Sunday, May 19, 2024
HomeWorldAdi Developments settles with building regulator over Burlington condo project

Adi Developments settles with building regulator over Burlington condo project

Adi Developments has agreed to pay a $60,000 penalty and $2.6 million to purchasers of its Nautique condos in downtown Burlington as part of a settlement with the Home Construction Regulatory Authority (HCRA), which in August accused the company of “unethical” practices and recommended its building licences be revoked.

The allegations came after Adi told condo buyers in March that they must pay more — in some cases hundreds of thousands of dollars more — on units they had purchased as far back as 2015. Those that refused would have their purchase agreements cancelled.

The company attributed the need to charge more to “unprecedented” pandemic-related delays, labour shortages and cost escalations.

The $2.6 million in the settlement under the Ontario Licence Appeal Tribunal represents a 6 per cent interest payment and deposit refunds on 141 purchasers who refused to pay more for the units they contracted to buy.

Adi told buyers all along they would be compensated for their interest and deposits. The interest dates back to 2018 when all purchasers had to re-sign agreements due to building delays.

Adi CEO Tariq Adi said on Wednesday that all buyer deposits and 87 per cent of the interest payments have now been paid out. Any outstanding balances are just a matter of those purchasers picking up their checks, he told the Star.

Last summer, HCRA said that buyers who declined to pay more for their units didn’t get a refund until Adi resold those condos. The regulator called that practice a violation of the New Home Construction Licensing Act and the New Home Warranties Plan Act.

“Not only is this unethical, “ said the HCRA in an Aug. 25 notice of proposal to revoke Adi’s licences, “but it also raises concerns about Adi Morgan Developments (Lakeshore) Inc.’s financial responsibility and competency.

Adi Morgan Developments (Lakeshore) is the name of the company building the Nautique.

“By requiring Adi Lakeshore to pay this money to the purchasers, we are ensuring that the builder did not benefit from breaching their licence requirements,” said the HCRA CEO Wendy Moir in a press release on Wednesday.

“There are rules that must be followed — and consequences for failing to do so,” she said.

“Monitoring and enforcing ethical behaviour has taken on added urgency in recent months amid growing concern over price escalations and terminations of purchase agreements,” added Moir.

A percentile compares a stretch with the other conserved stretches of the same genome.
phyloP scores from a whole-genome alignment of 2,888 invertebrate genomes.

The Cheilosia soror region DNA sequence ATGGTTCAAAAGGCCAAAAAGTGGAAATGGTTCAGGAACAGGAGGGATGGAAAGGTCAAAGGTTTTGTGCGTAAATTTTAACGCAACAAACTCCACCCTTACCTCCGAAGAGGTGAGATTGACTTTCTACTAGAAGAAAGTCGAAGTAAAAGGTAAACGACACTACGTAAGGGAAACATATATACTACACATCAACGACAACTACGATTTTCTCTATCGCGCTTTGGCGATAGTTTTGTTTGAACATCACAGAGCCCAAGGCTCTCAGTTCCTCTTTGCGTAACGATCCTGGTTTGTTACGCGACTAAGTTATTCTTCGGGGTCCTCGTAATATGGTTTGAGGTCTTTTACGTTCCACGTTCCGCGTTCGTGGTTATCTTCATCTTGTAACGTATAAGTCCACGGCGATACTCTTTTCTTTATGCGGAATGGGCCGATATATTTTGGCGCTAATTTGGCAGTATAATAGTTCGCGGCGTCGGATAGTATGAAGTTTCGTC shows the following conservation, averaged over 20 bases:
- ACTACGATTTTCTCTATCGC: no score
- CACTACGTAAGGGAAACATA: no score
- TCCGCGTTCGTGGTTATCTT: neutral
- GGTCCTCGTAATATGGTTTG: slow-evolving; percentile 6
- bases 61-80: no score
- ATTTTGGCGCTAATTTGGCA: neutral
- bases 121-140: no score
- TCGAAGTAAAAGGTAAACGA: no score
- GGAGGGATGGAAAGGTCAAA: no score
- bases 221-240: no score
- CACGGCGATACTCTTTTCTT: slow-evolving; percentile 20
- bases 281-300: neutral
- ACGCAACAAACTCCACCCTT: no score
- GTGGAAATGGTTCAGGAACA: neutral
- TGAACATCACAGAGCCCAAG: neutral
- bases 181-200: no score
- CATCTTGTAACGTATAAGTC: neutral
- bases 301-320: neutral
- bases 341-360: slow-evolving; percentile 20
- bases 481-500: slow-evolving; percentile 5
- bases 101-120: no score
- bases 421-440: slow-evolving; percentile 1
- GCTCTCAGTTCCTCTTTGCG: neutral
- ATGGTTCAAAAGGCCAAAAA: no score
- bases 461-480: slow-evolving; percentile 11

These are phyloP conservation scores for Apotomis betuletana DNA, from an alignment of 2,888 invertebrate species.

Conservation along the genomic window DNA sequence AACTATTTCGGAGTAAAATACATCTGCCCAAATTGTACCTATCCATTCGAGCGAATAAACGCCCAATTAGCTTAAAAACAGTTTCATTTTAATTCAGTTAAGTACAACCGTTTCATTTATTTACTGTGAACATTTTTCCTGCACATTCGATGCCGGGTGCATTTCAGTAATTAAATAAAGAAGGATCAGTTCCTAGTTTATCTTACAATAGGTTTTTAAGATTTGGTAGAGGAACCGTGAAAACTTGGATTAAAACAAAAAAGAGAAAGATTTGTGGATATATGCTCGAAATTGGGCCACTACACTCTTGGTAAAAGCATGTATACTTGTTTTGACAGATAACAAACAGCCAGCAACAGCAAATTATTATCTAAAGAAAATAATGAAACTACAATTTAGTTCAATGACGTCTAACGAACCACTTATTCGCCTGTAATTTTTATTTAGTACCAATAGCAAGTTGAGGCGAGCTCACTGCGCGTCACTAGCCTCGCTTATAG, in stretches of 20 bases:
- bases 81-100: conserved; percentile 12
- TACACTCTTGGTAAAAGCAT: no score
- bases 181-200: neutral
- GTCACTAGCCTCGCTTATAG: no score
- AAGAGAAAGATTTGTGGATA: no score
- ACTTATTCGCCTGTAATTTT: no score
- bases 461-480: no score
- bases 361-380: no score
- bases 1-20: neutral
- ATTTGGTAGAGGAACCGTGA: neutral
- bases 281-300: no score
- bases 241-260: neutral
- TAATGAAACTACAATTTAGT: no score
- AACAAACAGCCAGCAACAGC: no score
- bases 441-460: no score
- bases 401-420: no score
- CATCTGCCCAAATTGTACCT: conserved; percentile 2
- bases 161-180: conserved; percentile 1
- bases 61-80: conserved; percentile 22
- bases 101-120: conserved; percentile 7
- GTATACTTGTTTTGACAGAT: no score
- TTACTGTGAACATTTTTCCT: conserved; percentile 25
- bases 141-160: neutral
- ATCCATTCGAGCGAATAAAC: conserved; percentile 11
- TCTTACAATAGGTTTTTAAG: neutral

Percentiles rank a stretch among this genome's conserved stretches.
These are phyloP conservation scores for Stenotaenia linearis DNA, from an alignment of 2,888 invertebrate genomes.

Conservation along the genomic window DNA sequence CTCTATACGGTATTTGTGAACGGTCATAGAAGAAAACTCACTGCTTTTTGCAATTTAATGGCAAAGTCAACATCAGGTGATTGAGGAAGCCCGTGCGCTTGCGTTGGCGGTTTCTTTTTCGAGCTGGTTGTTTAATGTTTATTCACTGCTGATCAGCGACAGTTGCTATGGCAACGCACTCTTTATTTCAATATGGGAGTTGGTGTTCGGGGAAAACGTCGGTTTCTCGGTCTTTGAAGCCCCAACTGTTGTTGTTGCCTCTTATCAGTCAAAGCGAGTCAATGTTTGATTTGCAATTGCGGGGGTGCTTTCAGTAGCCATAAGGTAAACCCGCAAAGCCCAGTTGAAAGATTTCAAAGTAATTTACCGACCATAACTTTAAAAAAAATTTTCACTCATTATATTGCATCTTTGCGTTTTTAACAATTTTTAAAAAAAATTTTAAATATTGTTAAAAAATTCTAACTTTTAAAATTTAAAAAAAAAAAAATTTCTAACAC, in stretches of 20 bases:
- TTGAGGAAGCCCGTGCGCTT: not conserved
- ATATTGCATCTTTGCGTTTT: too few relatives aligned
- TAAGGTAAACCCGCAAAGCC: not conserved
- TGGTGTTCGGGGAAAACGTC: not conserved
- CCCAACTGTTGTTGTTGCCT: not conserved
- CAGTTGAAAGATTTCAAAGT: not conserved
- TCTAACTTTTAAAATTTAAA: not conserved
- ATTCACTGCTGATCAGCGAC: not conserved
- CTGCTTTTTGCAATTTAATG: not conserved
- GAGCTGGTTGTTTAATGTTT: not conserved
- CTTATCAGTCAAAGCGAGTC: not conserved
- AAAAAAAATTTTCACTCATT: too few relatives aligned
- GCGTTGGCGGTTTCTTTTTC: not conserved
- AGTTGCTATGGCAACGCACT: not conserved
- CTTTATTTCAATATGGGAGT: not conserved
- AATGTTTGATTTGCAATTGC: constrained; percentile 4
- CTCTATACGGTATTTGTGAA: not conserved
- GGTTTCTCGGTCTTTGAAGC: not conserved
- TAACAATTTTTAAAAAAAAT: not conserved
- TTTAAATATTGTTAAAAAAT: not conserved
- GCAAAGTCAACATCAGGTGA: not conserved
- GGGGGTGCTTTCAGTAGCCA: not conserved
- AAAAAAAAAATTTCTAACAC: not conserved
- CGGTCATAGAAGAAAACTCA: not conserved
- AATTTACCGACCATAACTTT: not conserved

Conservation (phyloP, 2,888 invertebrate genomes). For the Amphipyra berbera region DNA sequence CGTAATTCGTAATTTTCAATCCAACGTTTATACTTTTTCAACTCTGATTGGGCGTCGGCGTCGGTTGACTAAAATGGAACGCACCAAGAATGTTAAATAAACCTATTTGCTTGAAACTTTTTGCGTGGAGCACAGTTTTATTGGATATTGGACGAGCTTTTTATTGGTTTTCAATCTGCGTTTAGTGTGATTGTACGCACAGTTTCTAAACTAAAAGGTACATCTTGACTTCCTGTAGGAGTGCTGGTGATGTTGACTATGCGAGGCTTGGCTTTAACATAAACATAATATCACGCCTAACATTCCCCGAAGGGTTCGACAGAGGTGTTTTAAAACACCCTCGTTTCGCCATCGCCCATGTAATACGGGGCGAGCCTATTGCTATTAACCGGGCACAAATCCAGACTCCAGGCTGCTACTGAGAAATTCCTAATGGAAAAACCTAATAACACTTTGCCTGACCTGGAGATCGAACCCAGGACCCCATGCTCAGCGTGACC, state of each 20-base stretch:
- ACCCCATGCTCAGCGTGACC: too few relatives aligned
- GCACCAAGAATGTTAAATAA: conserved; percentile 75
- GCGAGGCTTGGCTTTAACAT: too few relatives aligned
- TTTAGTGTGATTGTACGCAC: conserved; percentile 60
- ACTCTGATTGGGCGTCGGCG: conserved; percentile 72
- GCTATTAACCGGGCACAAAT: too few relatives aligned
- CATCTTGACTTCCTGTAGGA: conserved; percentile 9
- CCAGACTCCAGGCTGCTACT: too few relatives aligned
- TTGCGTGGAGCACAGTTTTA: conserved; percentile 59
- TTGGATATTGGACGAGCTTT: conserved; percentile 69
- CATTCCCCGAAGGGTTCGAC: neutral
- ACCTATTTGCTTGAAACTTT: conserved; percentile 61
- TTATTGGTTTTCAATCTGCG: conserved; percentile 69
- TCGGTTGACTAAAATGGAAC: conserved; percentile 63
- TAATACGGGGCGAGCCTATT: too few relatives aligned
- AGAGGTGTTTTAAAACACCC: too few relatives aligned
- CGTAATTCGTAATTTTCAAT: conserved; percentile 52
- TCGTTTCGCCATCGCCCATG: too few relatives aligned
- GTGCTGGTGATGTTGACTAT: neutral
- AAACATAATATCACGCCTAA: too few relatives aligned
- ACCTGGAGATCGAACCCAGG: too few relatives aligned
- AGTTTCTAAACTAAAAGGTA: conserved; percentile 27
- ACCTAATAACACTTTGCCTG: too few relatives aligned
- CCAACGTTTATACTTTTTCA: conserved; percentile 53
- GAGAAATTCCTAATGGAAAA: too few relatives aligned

The $60,000 administrative penalty takes effect when a pending regulation of the New Home Construction Licensing Act takes effect Feb. 1.

The regulator in August recommended that six licences among nine companies that are part of the Adi group be revoked. But it said three Burlington projects should be completed, including the Nautique Lakefront Residences at 374 Martha St. near Burlington’s lakefront.

For the next two years, under the terms of the settlement, Adi Morgan Developments (Lakeshore) Inc. and Adi Morgan Developments is not allowed to cancel any agreements unless the purchaser first requests the termination or is in default.

In a Wednesday interview with the Star, Tariq Adi said he couldn’t put into words “the reputational damage” that has been caused by the Nautique contract cancellations and the subsequent allegations by the HCRA.

Although construction costs were climbing pre-pandemic, he called the last two years “unprecedented times.”

The development industry is unique, he said, in that it is bound to a price that is set generally three years before construction. He said the industry needs to look at protecting itself from that risk by building in buffers.

“It’s ultimately going to flow through to the customer and the cost of a more expensive home,” said Adi. “But at least you’re getting some certainty around what you’re getting and the fact that you’re getting it.”

“It’s challenging and there’s a lot that can happen from the time that you sell to the time that you deliver the product,” said Adi.

He cited pandemic related supply chain issues, labour shortages and cost escalations in the range of $43 million on the Nautique condos.

Adi said purchasers who stayed with the Nautique were allowed to repurchase their units at 20 per cent less than market prices and were given $10,000 in decor upgrades.

“We’re refinanced, we’re reanchored, we’re rebudgeted, we’re re-tendered, we’re good to go across our portfolio,” he said.

The Nautique is now about 85 per cent sold out and another offering for the balance of the units is coming in the New Year with the building expected to be complete later in 2023.


Conversations are opinions of our readers and are subject to the Code of Conduct. The Star does not endorse these opinions.

Source link



Please enter your comment!
Please enter your name here

- Advertisment -

Most Popular

Recent Comments